Wick-born pirate took his revenge on his former master
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Thurso’s Heritage by a Thirsa Loon
Whenever you think of a castle in Thurso, the most likely will be Thurso East, even though there were several other castles in the parish.
As with many longstanding buildings, they underwent changes with extensions or rebuilds. Some were not the castle that one sometimes imagines.
More like a small fortified house, Haimer Castle was a square building. It contained eight or nine rooms, including a dining-room, drawing-room, tea-room, two “pavilions”, bedrooms, sundry closets, cellars, etc.
Its owner, Alexander Sinclair, 9th Earl of Caithness (1705-1765), was the son of John Sinclair of Murkle, who died in 1705. An inventory of plate (silver contents) also suggests that the castle was modest.
Sinclair owned a dozen and a half silver spoons of all kinds, an old tea kettle and lamp, sugar-tongs and spoon, a couple of small salvers, a tankard, and some plated candlesticks, and the likes.
Before building the castle in 1726, the Earl lived at Murkle. He had caused some offence to one of his employees who would take his revenge sometime after. That young employee would later become notorious in history as none other than the Wick-born pirate John Gow.
Born around 1698, Gow was the son of a successful Stromness merchant, William Gow and his wife, Margaret Calder. He had another link with the Thurso parish as he formed some attachment to Katherine Rorieson, the daughter of a Thurso/Scrabster merchant. But this ended when her father arranged her marriage to George Gibson, son of the Dean of Watten and Bower.
When Gow was sailing his pirate ship past the Caithness coast years later, he recalled the exchange with the Earl. Bringing his ship close to the shore, he bombarded the Earl’s residence with cannon fire.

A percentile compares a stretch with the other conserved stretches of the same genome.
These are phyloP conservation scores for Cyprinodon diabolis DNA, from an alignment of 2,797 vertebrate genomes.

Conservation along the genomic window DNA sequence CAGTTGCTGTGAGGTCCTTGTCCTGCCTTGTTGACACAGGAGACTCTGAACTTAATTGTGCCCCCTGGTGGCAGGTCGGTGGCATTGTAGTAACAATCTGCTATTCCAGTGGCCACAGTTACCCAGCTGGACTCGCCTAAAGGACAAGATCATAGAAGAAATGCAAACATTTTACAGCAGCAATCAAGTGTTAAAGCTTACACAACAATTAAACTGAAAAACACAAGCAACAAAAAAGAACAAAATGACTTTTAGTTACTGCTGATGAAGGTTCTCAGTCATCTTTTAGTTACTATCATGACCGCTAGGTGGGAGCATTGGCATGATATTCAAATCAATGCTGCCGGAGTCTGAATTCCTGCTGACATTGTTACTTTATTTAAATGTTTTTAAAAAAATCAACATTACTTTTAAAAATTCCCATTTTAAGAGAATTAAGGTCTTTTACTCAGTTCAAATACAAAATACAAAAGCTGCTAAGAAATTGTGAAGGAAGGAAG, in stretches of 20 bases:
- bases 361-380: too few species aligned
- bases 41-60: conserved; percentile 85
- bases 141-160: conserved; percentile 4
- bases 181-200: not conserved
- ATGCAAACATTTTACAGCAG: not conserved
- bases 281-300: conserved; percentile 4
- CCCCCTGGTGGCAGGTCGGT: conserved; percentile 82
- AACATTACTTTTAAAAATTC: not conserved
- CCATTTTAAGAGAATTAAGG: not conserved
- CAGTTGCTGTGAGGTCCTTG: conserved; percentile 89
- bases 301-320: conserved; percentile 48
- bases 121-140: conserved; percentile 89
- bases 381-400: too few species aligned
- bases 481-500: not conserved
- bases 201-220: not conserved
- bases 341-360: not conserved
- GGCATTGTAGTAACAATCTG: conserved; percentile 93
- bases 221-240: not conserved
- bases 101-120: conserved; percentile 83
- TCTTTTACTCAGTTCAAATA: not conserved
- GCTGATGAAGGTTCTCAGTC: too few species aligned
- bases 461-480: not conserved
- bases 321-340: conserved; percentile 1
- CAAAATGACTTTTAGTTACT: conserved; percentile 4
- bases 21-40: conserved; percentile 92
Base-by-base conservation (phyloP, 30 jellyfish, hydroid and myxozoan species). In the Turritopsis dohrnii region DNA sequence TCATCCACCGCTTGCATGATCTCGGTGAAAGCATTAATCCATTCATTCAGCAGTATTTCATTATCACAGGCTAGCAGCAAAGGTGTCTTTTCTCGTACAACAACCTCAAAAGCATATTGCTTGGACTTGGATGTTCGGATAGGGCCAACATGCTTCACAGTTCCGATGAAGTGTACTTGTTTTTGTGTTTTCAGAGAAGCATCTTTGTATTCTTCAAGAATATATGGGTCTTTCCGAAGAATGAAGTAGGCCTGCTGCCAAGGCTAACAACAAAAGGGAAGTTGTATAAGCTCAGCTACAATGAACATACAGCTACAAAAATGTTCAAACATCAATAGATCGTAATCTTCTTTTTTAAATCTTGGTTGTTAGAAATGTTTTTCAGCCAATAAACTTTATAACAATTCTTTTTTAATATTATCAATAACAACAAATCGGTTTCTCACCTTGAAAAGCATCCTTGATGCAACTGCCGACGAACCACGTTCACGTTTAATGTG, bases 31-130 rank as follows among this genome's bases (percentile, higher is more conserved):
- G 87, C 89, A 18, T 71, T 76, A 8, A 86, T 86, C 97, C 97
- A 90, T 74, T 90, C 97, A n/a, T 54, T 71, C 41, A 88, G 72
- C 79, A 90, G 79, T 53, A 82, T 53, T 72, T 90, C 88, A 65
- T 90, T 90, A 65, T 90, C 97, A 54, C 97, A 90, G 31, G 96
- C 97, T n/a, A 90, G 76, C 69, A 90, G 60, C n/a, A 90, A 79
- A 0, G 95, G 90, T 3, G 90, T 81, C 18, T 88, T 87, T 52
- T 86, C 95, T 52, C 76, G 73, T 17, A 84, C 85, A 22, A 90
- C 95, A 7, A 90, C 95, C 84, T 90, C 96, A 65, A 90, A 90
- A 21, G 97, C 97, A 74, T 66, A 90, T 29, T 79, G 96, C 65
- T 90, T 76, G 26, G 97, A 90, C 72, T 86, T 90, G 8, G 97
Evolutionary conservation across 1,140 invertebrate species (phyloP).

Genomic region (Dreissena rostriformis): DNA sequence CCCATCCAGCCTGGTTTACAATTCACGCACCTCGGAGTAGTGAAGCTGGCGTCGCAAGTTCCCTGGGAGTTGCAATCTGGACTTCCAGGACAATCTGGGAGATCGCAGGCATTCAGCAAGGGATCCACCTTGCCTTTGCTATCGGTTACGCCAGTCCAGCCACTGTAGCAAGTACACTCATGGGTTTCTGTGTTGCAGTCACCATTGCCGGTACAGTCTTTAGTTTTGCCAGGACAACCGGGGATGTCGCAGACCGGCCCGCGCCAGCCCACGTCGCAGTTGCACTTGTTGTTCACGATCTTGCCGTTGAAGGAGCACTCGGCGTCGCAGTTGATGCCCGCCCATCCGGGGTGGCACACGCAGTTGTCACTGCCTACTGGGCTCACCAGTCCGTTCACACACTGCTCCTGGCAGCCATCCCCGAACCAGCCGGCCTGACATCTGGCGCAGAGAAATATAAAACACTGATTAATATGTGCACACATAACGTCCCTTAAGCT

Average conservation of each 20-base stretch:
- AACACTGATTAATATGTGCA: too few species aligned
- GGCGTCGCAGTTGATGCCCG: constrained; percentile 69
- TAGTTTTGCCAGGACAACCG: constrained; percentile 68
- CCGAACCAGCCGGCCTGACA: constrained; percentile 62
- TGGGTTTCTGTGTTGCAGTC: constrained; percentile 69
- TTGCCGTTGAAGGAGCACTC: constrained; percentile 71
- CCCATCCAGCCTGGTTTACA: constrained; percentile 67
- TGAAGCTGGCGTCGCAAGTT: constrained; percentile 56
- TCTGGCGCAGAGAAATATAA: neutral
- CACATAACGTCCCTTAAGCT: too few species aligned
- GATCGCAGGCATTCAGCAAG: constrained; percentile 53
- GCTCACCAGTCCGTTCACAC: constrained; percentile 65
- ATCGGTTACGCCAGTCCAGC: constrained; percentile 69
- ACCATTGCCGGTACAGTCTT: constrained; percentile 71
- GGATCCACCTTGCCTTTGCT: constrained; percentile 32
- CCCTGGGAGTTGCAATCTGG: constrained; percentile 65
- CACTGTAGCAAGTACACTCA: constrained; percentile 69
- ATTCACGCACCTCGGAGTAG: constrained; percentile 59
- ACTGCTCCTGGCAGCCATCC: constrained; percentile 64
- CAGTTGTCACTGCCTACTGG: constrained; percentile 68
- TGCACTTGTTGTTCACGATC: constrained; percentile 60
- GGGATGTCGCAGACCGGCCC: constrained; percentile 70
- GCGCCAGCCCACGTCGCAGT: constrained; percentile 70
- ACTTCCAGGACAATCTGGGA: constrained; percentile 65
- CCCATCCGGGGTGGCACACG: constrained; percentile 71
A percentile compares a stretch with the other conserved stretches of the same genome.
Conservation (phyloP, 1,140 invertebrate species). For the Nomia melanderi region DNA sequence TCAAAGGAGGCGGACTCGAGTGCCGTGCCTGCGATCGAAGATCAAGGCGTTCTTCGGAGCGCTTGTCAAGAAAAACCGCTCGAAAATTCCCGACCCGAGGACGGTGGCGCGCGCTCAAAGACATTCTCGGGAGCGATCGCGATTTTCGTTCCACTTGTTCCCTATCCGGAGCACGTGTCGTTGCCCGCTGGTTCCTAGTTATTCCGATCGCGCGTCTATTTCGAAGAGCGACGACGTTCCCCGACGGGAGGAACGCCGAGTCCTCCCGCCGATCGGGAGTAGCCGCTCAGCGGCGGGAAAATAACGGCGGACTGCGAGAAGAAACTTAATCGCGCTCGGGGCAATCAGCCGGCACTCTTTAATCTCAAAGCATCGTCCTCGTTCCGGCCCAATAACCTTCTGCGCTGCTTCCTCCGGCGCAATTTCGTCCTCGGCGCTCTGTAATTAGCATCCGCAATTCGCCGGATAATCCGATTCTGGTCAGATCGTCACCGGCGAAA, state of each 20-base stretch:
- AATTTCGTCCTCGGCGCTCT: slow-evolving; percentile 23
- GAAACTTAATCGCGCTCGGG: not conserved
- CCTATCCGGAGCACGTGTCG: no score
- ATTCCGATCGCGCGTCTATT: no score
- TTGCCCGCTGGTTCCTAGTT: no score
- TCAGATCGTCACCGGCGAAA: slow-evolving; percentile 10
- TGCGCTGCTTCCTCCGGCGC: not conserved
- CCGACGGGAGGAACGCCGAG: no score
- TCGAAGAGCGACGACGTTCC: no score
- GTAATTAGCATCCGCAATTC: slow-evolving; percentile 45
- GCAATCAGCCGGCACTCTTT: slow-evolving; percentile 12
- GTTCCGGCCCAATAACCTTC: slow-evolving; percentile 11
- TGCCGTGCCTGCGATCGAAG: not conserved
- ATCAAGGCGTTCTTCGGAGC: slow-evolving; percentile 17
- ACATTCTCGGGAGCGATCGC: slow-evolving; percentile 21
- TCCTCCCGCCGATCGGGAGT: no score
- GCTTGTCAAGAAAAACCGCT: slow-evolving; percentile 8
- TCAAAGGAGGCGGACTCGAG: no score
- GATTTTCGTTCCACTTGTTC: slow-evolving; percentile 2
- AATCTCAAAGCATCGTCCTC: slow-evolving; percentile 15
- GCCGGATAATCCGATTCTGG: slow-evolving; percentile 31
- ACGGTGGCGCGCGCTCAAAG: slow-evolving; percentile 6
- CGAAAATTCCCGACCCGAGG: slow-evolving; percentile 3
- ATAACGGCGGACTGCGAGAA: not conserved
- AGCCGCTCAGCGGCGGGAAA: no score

This attack led the Earl to build a new residency at Haimer, which “proved only out of range of Gow’s guns, for it is said that a cannonball landed at Broynach nearby.”
Gow was executed by hanging on June 11, 1725. The first attempt failed. What should have been a reasonably quick kill as he hung from the rope failed. Some of his friends pulled at his legs to ease the suffering, but the extra weight caused the rope to give way, and Gow fell to the ground. He was lifted up, and a second successful attempt was carried out.
After the Earl died, Haimer was abandoned and fell into ruin. In the 1870s, the then farmer was turning up part of the ruins, including a date stone removed from the ruins and built into the farmhouse.
A ladle, belonging to the Earl and made in Murkle before the castle was built, was presented to the Thurso Museum in 1878. Also included in the gift were the glass and asticles from the old parish church.
As this is the last article for the year, I would like to thank all the readers for their interest. I have always made a point of covering a variety of subjects, and hopefully, you may have gained a little more insight into the rich and often untapped history that Thurso has to offer.
Little did I know my efforts would lead to the publications, Thurso: Reminiscing with a Thirsa Loon, of which volume two is available to buy at Jamieson’s Bakery, Eye Candy and thursobooks.com
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